Out in the wild, the drama is constant. Every minute is a sequence in the never ending dance for survival. You win some, you lose some. In some cases, the loss will be final. In others, you lick your wounds and move on. There's no place for ego here. Its just a simple policy. Move on.
You miss most of these incidents.
And witness a few unusual ones. Here's the story of one such incident.
It had been a long and tiring day.
A late night arrival at Nairobi. An early morning flight to Mara which got badly delayed. And to make me even more frustrated, due to a simple lack of communication from my side, my second camera body and lens was on its way to our camp along with my luggage and I was restricted to only one lens. The start couldn’t be more inauspicious.
The ride, however, started in a promising fashion even if it didn’t give too many photographic opportunities. Later, rather late in the evening, we came across two ageing lions, famous warriors in their prime. The light was getting to be bad and to make matters worse, one of the typical Mara rains started.
The rain pounded away without respite, and I was nervously poking my lens into the torrent at the lions. Got some magical images though.
We finally decided to call it a day and head to our camp and I heaved a sigh of relief. I desperately wanted to get into a warm shower, eat and crawl into a comfortable bed.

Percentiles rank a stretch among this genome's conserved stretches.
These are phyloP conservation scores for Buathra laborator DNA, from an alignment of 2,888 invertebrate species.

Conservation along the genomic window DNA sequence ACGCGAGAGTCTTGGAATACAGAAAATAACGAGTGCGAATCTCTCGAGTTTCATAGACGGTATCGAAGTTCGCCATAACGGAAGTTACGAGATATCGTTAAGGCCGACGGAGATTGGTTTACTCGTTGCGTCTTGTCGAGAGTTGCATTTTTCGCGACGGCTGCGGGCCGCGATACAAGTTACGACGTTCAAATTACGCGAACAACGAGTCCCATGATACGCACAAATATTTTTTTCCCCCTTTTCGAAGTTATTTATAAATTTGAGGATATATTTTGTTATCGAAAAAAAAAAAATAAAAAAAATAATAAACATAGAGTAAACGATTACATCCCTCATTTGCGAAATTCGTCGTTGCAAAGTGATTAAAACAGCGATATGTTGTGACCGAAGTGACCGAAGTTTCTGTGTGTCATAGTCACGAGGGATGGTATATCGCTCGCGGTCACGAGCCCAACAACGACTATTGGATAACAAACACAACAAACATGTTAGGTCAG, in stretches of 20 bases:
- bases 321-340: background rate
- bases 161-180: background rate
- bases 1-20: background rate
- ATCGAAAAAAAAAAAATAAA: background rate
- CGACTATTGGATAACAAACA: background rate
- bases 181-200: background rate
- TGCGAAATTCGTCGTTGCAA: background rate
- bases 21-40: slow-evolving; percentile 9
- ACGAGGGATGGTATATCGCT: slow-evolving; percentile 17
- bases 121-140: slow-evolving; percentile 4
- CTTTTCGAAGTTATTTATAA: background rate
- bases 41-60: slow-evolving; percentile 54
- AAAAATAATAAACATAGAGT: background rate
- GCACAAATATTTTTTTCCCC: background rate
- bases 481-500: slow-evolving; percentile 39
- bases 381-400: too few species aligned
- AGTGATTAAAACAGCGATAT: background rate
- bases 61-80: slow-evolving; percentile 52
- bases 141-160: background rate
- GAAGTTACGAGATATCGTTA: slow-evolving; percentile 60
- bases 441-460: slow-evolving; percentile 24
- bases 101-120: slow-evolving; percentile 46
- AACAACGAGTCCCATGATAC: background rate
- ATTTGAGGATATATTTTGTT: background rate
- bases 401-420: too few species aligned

‘ Cheetah with a kill! ’
And there she was.
The cheetah had tucked into a hearty meal. A couple of occasional snarls were enough to keep the opportunistic jackals away.
Through the pelting rain we could see a cheetah with a gazelle next to her. It was a fresh killed and she had just started her meal. A pair of jackals nearby were, as always, trying to sneak in to get a bite or a morsel, backing off at every angry snarl from the cheetah.
The light was lousy, the rain was increasing in its intensity, we had a distance to cover, and, most importantly, all the action of a hunt had obviously already happened, so we decided to move on.
Right then, through the pouring rain, a hyena came running in !
It was a golden opportunity for it to steal a meal and there was no chance it will miss that.
I love the way the water is flying as she jumps back in surprise
Maybe the cheetah too hadn’t seen the hyena till it was right at the kill and she leapt back, snarling at the hyena, but as is always the case, the cheetah had to back off. All her efforts in getting herself dinner were wasted. She had barely got a few nibbles in.
Through the pelting rain, we noticed one last thing as the cheetah walked away.
The swollen belly told a tale
Both the dead gazelle and the cheetah were pregnant.
Two lives were lost and two will go hungry.
As we moved away, this was the last image of the cheetah I took.
Chances of a successful hunt are slim. To lose the prize after a rare good hunt is painful. But life moves on.
Its tempting to ascribe human emotions to animals and I try to avoid doing that, but I do like to think that its a cheetah looking rather sad and wistful at her loss.
What do you think ?
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